Reviewed by Grant McCreary on November 21st, 2016.
For me, the enjoyment of birds started with identification – finding birds and figuring out what they were. But after a while, I found even greater joy in learning about the birds themselves. How do they spend their time? Why do they sing so gloriously? What are they thinking? (Do they think?) The more I learned, the more amazing birds became in my eyes. Whether you know nothing about birds or are a long-time student of them, you too will be amazed by what you learn in The Genius of Birds.
Ok, birds may be amazing. They may even be smart. But genius? The author clarifies this for us: “In this book, genius is defined as the knack for knowing what you’re doing – for ‘catching on’ to your surroundings, making sense of things, and figuring out how to solve your problems.” And birds certainly have problems to solve. They need to find food, find mates, and find their way during migration. And they have to do all that while adapting to changes we humans have wrought. Ackerman tells “the story of birds with extraordinary abilities or skills” in six areas: technical, social, musical, artistic, spatial, and adaptive.
“Technical” skills, such as tool making, are probably what come to mind first when thinking of bird smarts. Any discussion of tool making in birds has to begin with New Caledonian Crows. These crows, found only on a small Pacific island, are famous for their problem-solving ability. In the wild, they are known to fashion tools out of twigs in order to retrieve wood-boring grubs that would otherwise be inaccessible. In the lab, they can devise and perform multi-step processes to get to food. The author summarizes what has been observed of these birds, some of which may be familiar. She goes on, however, to give much more information, such as how it is these crows are able to perform such feats. A plausible reason is that they live on an island with very few predators. This affords them the opportunity to study, which is critical because it takes them over a year to learn how to fashion and use the tools effectively. “The island does its part by allowing [a young crow] to spend long hours of his young life honing his skills, moving gradually from bumbling apprentice to amateur tinkerer to expert toolmaker without interruption from, say, death.” But, as the book points out, there are still many unanswered questions, not the least of which is: “Which came first, the crow’s remarkable tool use or its exceptional intelligence?”
The other chapters, even if they don’t initially seem like they would, also demonstrate the intelligence and adaptability of birds. For example, it’s widely known that some birds are extremely social. But why? The author explains that social birds “can exploit information offered by other birds. This includes parents and peers and even other birds.” Note that last part – Ackerman provides several examples of birds basing their own behavior on the actions of other species. That level of cognition isn’t something usually ascribed to “lower” life forms.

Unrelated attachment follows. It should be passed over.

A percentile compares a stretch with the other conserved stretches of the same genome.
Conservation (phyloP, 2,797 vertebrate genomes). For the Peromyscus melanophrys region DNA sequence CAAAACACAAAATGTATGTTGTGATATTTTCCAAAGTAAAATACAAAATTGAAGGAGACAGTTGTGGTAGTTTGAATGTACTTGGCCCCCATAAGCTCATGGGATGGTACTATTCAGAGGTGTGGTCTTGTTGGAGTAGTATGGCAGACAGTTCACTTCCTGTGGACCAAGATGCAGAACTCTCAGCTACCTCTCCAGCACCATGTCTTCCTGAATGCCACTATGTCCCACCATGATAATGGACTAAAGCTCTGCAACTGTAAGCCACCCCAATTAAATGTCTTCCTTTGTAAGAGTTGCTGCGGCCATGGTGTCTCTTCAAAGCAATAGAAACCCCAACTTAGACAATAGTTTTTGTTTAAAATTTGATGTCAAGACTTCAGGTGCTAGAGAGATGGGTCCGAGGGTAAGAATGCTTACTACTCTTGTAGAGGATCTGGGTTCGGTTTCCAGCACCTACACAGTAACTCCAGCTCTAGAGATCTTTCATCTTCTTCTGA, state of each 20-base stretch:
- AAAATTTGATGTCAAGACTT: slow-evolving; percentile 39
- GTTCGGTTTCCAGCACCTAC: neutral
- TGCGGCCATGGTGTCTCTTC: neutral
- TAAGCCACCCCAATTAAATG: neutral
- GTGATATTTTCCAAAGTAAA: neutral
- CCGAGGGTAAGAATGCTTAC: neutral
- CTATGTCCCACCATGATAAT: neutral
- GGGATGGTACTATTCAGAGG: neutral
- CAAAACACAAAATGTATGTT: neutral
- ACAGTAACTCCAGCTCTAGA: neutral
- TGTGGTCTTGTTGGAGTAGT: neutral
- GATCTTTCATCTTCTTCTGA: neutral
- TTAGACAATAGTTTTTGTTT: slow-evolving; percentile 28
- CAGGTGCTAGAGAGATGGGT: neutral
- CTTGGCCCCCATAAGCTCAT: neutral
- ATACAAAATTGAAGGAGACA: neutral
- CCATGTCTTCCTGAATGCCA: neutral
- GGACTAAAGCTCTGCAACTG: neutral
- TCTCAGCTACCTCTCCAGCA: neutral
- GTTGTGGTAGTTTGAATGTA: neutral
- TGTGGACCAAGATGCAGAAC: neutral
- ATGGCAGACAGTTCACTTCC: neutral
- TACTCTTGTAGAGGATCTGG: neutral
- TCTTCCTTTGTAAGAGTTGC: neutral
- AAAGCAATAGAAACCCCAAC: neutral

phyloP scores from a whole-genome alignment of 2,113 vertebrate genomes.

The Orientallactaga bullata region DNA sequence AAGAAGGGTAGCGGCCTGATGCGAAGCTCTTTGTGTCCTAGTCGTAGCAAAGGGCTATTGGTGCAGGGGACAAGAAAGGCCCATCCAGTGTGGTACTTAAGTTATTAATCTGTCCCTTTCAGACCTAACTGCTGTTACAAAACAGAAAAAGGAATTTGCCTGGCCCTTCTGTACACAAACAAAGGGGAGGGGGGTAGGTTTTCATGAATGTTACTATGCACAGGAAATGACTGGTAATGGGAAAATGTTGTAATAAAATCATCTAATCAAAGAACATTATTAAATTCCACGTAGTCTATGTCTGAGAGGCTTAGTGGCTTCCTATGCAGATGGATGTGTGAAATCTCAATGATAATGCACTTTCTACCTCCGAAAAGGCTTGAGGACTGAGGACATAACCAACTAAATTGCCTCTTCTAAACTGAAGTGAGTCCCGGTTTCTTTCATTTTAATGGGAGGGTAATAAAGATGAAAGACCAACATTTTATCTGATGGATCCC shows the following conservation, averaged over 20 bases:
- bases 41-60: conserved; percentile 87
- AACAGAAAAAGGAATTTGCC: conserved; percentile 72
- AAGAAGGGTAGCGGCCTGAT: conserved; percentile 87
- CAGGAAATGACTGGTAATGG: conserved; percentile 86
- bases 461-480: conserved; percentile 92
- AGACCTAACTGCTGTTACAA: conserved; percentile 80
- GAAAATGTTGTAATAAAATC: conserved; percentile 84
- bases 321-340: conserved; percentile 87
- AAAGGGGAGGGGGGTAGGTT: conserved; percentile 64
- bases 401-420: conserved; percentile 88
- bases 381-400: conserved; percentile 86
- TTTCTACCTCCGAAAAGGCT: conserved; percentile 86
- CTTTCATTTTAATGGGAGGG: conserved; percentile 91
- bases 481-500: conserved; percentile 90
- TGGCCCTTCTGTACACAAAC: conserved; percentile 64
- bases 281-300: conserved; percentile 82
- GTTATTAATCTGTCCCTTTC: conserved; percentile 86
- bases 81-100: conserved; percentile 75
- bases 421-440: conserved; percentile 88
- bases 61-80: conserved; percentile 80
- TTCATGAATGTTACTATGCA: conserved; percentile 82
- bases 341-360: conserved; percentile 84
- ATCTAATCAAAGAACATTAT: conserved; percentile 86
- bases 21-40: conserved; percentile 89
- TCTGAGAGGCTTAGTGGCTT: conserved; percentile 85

One thing I love about studying birds is that you learn about much more than just birds, sometimes even about ourselves. A great example is found here in the chapter on navigation. Birds, specifically pigeons, “with experience navigating had a hippocampus more than 10 percent larger than the inexperienced birds.” The hippocampus is the part of the brain, in both birds and humans, that helps to orient in space. So if pigeons who exercised their navigational skills increased their navigational capacity, does the same thing happen in people? Turns out, it does. This brings up, as Ackerman puts it, “a troubling question”: “If our human navigational efforts shape our hippocampus, what happens when we stop using it for this purpose – when we lean too hard on technology such as GPS, which makes navigation a brain-free endeavor?” The answer is simple: if you don’t use it, you lose it.
If you read about birds extensively, you may wonder if you already know most of what’s contained here. I had that concern and, honestly, the first few chapters did little to change that. I was especially dubious when I came across a reference to “marsh hawk” (the old name for Northern Harriers) and a few other questionable statements. However, as I read more I found myself getting more interested. Thankfully, my concern ended up being unfounded – I did learn a great deal. Ackerman includes lines of research that I had not been aware of, and for those that I was elaborates more fully. For example, she mentions the famous British tits that learned to open milk bottles. Many know about that. But she goes further, describing a more recent, ingenious study. It sought to answer how such learning spreads through the population. Of the many results, it showed that “Birds, like humans, seem to be conformists.”
I love birds – and bird books – in part because there is always more to learn. This is exemplified in The Genius of Birds. Whether you are just starting to discover birds or already know them well, there is much to learn from this book. And marvel at – the cognitive ability of birds profiled here is nothing short of amazing. One thing is certain, you’ll never use “bird brain” as a slur again.
Disclosure: The item reviewed here was a complementary review copy provided by the publisher. But the opinion expressed here is my own, it has not been influenced in any way.